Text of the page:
## 2009: Number of Competitors (9n, 9o)

Bob (2009-01-05 23:22:39 +0000)
[quote="Stefan Łapicki":132zrqfc]What if 110 competitors register to 3x3 in some competition and in a day of competition arrive only 95. If organizator planed 4 rounds, he should change to 3 rounds?[/quote:132zrqfc] I thought this should have its own thread. Does it seem strange to anyone else where the cutoffs are? I will remind you: 9n) Events with up to 100 competitors must have at most three rounds. 9o) Events with up to 16 competitors must have at most two rounds. 9o1) Events with up to 8 competitors must have at most one round. The first thing I find strange is that they are 9n, 9o, 9o1 instead of 9n, 9o, 9p or 9o1, 9o2, 9o3, but that is nitpicky. Why were these numbers chosen like this? I think 16, 32, 64 would be more appropriate. In particular, I don't like jump from 16 to 100. I would be fine with 12, 32, 100 or 10, 30, 100 or something similar but I don't like that from two rounds to three rounds you need double the number of competitors, but from three rounds to four rounds, you need more than six times the number of competitors. I think 16 competitors is too few to be allowed three rounds and 8 competitors is too few to be allowed two rounds. Feedback?
TMOY (2009-01-05 23:47:21 +0000)
In Clermont 19 people registered for 3^3 and three rounds were planned, but we were only 14 at the competition. So one round got removed and one OH round got added instead. Anyway, I agree that dong three rounds of 3^3 with as few as 17 competitors is silly. Organizers should just add more events instead.
qqwref (2009-01-06 00:15:51 +0000)
Perhaps we could change it to something like 10, 25, 100. I think it really should be as large as 100 people for 4 rounds, because it is very rare to have so many chances at 3x3. In fact almost every competition I've seen, even very large ones, has done three rounds. So I feel that 4 rounds should only be when there are a truly huge number of people to go through. On the other hand, I am not so sure about having 'hard limits', i.e. 100 people can do 4 rounds, 99 people cannot. I think if it is under that number, it should be possible to have the larger number of rounds, but the WCA delegate must approve it. For example if there are 95 people, it is so close to 100 that a reasonable delegate should allow it. But if there are only 40 people, the WCA delegate should never approve a fourth round. To me it is a judgment call as to whether there are enough people. It is like the old riddle, if you have one stone it is not a pile, if you have two stones in one place it is not a pile, and so on, but if you have a million stones in one place it is certainly a pile, so where exactly does it become a pile? It's got to be a large number, but since there is almost no difference between that number and one smaller or larger, it's impossible to precisely give an answer to it.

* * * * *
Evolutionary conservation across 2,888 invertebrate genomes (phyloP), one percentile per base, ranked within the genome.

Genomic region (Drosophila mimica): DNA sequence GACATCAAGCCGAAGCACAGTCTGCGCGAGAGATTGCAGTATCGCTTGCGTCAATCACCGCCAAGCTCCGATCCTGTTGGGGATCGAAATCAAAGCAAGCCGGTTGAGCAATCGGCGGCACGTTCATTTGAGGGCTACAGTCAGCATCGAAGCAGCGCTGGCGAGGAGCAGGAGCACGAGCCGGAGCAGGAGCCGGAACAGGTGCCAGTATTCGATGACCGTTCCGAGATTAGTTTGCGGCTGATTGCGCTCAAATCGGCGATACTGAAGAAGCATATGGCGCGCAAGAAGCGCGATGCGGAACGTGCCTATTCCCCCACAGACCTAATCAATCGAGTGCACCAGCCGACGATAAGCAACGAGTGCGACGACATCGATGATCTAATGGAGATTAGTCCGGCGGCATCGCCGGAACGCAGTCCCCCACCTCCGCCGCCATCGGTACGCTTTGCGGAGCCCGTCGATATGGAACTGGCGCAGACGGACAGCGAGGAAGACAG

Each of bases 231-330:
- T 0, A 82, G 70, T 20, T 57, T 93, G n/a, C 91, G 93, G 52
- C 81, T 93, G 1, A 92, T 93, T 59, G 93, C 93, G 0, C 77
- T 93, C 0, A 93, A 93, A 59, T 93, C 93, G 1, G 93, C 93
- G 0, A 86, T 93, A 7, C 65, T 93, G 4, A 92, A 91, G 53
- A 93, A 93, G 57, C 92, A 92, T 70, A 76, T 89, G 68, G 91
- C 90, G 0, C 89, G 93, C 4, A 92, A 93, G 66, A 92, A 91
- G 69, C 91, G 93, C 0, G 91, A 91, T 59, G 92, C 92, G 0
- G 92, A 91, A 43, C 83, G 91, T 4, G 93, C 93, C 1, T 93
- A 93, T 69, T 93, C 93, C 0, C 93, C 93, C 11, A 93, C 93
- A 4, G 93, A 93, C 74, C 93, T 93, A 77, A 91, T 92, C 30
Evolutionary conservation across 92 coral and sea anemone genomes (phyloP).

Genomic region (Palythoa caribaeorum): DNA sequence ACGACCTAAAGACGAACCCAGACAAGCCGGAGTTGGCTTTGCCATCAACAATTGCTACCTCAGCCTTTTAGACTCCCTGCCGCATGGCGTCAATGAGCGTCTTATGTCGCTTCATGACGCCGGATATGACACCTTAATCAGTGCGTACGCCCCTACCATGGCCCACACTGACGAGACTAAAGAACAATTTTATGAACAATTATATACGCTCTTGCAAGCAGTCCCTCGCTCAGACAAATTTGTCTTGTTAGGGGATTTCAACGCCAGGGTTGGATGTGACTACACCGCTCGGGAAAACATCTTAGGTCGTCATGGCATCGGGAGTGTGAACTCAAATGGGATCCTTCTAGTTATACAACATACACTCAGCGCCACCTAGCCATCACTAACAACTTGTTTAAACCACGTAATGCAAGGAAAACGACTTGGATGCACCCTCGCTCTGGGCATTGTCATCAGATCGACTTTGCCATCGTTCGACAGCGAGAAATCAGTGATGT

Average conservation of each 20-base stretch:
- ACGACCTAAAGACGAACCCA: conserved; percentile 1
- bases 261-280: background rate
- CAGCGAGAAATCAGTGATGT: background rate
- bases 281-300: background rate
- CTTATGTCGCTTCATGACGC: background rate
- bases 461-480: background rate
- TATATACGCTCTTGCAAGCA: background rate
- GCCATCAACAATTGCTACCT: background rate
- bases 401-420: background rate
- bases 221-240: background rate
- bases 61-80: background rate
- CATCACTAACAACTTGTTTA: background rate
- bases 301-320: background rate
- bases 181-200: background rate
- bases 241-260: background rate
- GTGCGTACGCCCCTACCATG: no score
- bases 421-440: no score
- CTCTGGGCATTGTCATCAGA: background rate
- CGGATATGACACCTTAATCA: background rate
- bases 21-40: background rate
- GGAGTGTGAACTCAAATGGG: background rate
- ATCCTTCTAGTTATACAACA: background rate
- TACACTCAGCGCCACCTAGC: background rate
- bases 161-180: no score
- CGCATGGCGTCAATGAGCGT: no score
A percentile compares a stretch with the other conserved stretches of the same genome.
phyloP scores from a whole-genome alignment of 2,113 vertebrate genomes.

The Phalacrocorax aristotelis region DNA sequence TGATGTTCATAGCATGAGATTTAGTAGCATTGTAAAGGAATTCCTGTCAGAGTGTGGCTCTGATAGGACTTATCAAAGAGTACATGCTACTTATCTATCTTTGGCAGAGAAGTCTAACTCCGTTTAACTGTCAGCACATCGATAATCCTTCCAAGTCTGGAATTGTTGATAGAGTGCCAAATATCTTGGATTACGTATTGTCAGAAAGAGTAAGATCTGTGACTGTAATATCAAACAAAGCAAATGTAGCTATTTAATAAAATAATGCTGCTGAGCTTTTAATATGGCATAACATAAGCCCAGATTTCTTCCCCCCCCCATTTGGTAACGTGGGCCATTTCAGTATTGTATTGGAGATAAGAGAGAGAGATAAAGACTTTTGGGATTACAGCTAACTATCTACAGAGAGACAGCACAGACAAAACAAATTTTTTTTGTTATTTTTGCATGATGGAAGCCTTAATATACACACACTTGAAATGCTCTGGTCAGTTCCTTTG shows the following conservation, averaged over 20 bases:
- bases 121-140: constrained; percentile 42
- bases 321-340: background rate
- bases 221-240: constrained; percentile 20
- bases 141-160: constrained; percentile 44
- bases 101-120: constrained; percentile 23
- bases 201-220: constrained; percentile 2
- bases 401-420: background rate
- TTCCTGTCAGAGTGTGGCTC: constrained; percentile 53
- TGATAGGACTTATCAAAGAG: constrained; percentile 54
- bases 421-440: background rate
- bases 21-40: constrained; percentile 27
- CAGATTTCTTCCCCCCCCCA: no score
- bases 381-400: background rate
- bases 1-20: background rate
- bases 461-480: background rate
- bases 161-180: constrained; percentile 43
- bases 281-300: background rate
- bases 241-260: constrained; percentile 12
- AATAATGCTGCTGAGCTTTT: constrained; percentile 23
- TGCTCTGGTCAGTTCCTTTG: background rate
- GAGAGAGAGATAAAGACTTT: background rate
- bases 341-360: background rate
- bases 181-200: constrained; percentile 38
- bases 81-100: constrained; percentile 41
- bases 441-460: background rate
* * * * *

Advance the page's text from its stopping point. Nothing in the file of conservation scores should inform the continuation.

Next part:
BryanLogan (2009-01-06 01:14:56 +0000)
I agree with qqwref, 10/25/100 seems good.
jbcm627 (2009-01-06 01:19:16 +0000)
I'd be ok with having these removed entirely. Perhaps an event shouldn't have more than 3 rounds anyways - holding 4 (or just a lot in general) rounds can be really unfair to slower competitors. Also on a similar note... 9p? What is the point of this? I have never heard of a regulation like this in any sport before. This is also unfair. What if there are 10 people, and there is plenty of time to let all of them advance? Why kick the slow person out?
Bob (2009-01-06 02:47:58 +0000)
[quote="jbcm627":1owdjmn8]I'd be ok with having these removed entirely. Perhaps an event shouldn't have more than 3 rounds anyways - holding 4 (or just a lot in general) rounds can be really unfair to slower competitors.[/quote:1owdjmn8] Or does it make it even more fair? The only competitions I've been to with 4 rounds (WC 2007 and US2008) had a qualification round + 3 rounds. How about you are allowed 3 rounds + qualification round? This way, people only get chances at 4 rounds if they do not meet the pre-qualification criteria (and if they don't, they probably won't make the final anyway). If we only allow three rounds total with no other change, very large competitions like Worlds, if they had a qualification round, would only give two rounds of solves to the majority of competitors. [quote="qqwref":1owdjmn8]On the other hand, I am not so sure about having 'hard limits', i.e. 100 people can do 4 rounds, 99 people cannot. I think if it is under that number, it should be possible to have the larger number of rounds, but the WCA delegate must approve it. For example if there are 95 people, it is so close to 100 that a reasonable delegate should allow it. But if there are only 40 people, the WCA delegate should never approve a fourth round. To me it is a judgment call as to whether there are enough people. It is like the old riddle, if you have one stone it is not a pile, if you have two stones in one place it is not a pile, and so on, but if you have a million stones in one place it is certainly a pile, so where exactly does it become a pile? It's got to be a large number, but since there is almost no difference between that number and one smaller or larger, it's impossible to precisely give an answer to it.[/quote:1owdjmn8] Maybe changing "must" to "should" would fit here, then, though I would like to see a precise lower bound for the cutoffs for having 2 & 3 rounds. [quote="qqwref":1owdjmn8]Perhaps we could change it to something like 10, 25, 100.[/quote:1owdjmn8] Yes. I like the change to factors of 5 & 10. Typically you have powers of 2 (such as our 8 and 16) for tournaments where there is head-to-head action so that the bracket works out nicely, but we don't have that in speedcubing.
BryanLogan (2009-01-06 03:33:51 +0000)
I like the hard limits. It takes away people from trying to pressure the delegate to add more rounds,"Oh come on, we're just 3 people away."